Another great thing about Christmas break was on Christmas Eve WFFT Channel 55 would have the Christmas Movie Marathon. From Christmas Eve to the Christmas night Steve Shine hosted 36 hours of Christmas movies. For a kid that had no cable TV, this was a great thing. The Three Stooges, Marx Brothers, Jimmy Stewart, plus tons of other less known Christmas treasure were played with little commercial interruption, allowing my brother and I to sit on the couch and be even lazier than we already were. Christmas Eve we were allowed to open one gift, with the rest saved for Christmas morning(one Christmas we opened all our gifts on Christmas Eve. It was a rather anti-climactic Christmas morning to follow.) On Christmas Day we had a great meal with my grandparents coming over in the afternoon. Well, they were usually supposed to come over around 2pm, but since old people wake up at 3am usually they'd end up knocking on our door around 11:30am while mom was still in the shower. There was the post-Christmas morning letdown around 5pm on Christmas, but then you realized playing with a toy Christmas night that you still had an entire week left of Christmas break left to play with your toys, stay up late and sleep in. Friends were planning sleepovers, movies would be rented, and much junk food would be consumed. A warmth would come over you, starting in your belly(much like that warmth that comes over you as an adult after a shot a whiskey), and would work its way over your whole body till you felt the need to jump out of your skin. Then there was New Year's Eve. The one night of the year that was sanctioned for staying up all night and watching your parents and their friends get blotto. What wasn't to love about the Christmas holiday?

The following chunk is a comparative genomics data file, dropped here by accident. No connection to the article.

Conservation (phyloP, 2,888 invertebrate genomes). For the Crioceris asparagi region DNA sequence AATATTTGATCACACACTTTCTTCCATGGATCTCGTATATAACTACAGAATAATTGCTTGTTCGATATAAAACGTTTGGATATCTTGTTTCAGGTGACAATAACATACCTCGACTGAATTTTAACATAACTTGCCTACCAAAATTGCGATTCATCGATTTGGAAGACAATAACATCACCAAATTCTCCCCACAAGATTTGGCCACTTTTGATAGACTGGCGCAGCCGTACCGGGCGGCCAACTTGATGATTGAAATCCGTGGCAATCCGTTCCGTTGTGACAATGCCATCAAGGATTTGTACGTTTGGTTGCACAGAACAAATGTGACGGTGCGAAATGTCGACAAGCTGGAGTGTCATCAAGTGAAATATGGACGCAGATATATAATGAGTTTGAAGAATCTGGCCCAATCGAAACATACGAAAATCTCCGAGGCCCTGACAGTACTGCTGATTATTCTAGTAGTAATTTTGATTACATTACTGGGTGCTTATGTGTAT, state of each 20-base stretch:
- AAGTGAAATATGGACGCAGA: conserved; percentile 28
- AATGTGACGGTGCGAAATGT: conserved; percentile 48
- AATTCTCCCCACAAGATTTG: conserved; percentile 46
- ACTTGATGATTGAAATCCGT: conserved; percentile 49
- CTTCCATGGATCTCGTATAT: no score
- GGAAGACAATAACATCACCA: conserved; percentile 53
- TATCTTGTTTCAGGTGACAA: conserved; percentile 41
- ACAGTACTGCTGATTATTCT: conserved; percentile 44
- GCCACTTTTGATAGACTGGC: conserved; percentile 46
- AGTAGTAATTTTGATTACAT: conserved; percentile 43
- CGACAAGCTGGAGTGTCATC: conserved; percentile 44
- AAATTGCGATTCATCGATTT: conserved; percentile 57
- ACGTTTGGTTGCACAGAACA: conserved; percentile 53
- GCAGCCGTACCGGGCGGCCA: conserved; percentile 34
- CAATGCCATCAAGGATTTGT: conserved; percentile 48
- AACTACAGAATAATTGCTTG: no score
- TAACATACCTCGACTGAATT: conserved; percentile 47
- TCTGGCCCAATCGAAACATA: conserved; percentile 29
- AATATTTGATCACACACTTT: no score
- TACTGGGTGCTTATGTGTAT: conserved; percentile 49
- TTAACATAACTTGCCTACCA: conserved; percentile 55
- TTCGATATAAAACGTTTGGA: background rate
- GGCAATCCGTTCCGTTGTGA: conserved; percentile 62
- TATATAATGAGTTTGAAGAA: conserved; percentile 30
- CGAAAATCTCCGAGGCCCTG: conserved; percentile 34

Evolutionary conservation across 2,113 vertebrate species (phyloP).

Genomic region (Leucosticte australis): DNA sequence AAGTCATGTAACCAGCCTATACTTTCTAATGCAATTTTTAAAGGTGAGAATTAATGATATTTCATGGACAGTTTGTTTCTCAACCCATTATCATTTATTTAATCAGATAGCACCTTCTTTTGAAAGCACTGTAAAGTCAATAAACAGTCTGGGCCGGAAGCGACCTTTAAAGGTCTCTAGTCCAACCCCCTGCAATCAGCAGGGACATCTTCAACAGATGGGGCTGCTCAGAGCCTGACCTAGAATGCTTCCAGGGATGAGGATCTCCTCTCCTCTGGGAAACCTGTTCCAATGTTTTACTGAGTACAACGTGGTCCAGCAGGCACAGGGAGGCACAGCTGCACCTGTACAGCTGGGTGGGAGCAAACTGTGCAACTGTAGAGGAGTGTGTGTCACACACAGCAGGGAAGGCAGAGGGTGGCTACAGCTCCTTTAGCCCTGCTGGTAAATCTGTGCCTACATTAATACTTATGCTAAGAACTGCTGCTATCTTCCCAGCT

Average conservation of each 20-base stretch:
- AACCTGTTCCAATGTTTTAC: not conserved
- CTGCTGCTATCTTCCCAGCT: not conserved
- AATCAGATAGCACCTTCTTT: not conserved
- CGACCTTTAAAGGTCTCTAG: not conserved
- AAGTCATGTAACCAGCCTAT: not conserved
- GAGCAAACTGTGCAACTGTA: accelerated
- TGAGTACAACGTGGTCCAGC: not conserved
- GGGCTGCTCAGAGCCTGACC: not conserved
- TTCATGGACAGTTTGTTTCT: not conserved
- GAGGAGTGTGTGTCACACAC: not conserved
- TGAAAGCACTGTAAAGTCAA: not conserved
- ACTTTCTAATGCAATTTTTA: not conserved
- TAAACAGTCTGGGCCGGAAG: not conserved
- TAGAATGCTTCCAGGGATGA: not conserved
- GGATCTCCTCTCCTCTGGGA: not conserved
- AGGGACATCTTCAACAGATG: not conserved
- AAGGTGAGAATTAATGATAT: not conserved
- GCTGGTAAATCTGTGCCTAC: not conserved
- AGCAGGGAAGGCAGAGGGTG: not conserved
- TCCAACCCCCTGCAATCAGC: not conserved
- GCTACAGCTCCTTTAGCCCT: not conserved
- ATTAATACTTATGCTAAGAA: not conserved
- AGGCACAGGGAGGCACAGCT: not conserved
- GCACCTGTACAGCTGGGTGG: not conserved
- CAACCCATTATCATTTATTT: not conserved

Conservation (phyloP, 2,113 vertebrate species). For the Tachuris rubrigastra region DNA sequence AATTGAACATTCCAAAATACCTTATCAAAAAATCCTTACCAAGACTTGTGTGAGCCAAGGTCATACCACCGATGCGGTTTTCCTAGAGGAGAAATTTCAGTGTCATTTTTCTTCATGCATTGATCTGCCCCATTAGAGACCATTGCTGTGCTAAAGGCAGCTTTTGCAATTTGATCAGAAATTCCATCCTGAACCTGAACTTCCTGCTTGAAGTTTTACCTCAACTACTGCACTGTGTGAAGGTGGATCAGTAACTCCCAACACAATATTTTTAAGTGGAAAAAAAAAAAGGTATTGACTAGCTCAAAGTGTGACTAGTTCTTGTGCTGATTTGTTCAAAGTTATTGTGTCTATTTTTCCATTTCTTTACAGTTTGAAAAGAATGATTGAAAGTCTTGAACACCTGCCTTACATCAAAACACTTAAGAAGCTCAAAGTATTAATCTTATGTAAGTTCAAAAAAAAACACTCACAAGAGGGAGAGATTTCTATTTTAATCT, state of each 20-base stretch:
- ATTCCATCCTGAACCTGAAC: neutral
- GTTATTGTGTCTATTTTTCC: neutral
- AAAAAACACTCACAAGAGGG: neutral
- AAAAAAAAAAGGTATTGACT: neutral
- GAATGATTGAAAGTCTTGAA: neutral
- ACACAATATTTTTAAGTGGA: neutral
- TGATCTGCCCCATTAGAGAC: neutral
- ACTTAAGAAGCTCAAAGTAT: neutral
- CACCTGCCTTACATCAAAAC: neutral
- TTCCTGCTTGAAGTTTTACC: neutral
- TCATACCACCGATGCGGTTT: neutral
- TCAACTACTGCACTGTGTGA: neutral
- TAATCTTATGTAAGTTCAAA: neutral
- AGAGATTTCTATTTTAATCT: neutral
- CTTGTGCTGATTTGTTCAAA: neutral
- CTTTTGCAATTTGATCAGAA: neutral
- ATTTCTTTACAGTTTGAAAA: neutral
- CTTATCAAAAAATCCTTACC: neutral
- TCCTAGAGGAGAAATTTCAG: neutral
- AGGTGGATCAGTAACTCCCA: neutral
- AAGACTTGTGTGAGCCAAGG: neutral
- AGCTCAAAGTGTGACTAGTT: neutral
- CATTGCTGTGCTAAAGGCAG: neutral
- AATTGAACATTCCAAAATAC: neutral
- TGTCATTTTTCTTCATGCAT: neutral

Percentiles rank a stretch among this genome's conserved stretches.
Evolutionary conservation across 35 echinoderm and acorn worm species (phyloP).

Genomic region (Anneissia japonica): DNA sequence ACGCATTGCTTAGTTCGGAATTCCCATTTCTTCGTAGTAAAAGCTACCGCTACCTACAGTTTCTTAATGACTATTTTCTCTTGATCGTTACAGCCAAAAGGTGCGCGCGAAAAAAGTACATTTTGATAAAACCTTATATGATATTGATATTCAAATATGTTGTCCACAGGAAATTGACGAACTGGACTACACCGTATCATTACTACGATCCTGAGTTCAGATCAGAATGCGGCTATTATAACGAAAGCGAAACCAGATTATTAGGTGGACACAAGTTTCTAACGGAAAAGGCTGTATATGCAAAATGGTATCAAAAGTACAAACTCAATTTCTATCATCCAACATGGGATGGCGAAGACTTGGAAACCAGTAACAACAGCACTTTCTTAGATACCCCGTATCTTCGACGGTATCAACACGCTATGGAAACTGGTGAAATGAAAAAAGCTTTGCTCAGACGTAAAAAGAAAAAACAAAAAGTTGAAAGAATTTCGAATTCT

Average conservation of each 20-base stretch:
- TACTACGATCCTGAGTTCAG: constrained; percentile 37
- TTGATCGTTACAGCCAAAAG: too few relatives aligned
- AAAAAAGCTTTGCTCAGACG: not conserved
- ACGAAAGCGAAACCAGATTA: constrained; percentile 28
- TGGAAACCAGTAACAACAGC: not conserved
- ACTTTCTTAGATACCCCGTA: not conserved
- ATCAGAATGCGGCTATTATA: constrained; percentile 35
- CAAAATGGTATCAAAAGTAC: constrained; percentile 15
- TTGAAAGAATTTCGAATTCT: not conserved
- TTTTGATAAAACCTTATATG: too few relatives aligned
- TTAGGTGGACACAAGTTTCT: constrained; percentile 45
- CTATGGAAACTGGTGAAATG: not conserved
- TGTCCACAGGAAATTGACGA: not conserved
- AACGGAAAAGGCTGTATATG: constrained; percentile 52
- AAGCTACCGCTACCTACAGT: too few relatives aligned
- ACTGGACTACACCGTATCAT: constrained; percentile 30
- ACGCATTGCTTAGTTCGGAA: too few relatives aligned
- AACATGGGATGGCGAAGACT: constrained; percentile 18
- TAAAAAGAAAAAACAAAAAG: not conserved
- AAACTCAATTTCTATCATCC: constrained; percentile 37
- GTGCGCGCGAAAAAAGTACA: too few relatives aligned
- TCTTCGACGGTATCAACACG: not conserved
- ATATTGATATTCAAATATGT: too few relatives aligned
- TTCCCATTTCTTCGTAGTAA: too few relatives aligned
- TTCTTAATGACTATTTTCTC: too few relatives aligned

Well, you grow up and you realize all that magic wasn't really magic at all. They're merely sleight of hand tricks performed by the most unlikely of magicians: parents. The gifts, the lights, the food...all appear seemingly out of mid air but are actually painstakingly produced by the parental units. While the kiddos mull around the house waiting for "Santa", the adults sneak around town buying gifts, hiding them around the house in spots that hopefully those nosy kids won't find them, and then only after said hyper kids finally fall asleep ma and pa slink off to that dark part of the house and wrap those gifts, giving that fat old guy in the suit and beard all the credit. Merry freakin' Christmas. A ton of extra food has to be budgeted for those two weeks those giant mouths are home from school so they don't "starve". Sleepovers are planned, videos are rented, and extra trips are taken because these kids have no attention span. Then you'll most certainly here "I'm bored" whined a couple times as those bundles of joy sit pouting amongst piles of new toys that will cause the family to survive on ramen for the next couple of months thanks to the "breaking of the bank", as it were.
Ehh, so I guess becoming a parent is what happened to me. Or just an adult, even. Despite all of this, I'm not bitter. I like seeing others happy. I like seeing my kids feeling how I felt at their age. That's all the magic I suppose I need. The rum might help. And Steve Shine, if you're out there, can I borrow your copy of The Three Stooges meet Hercules?
Merry Christmas and Happy New Year.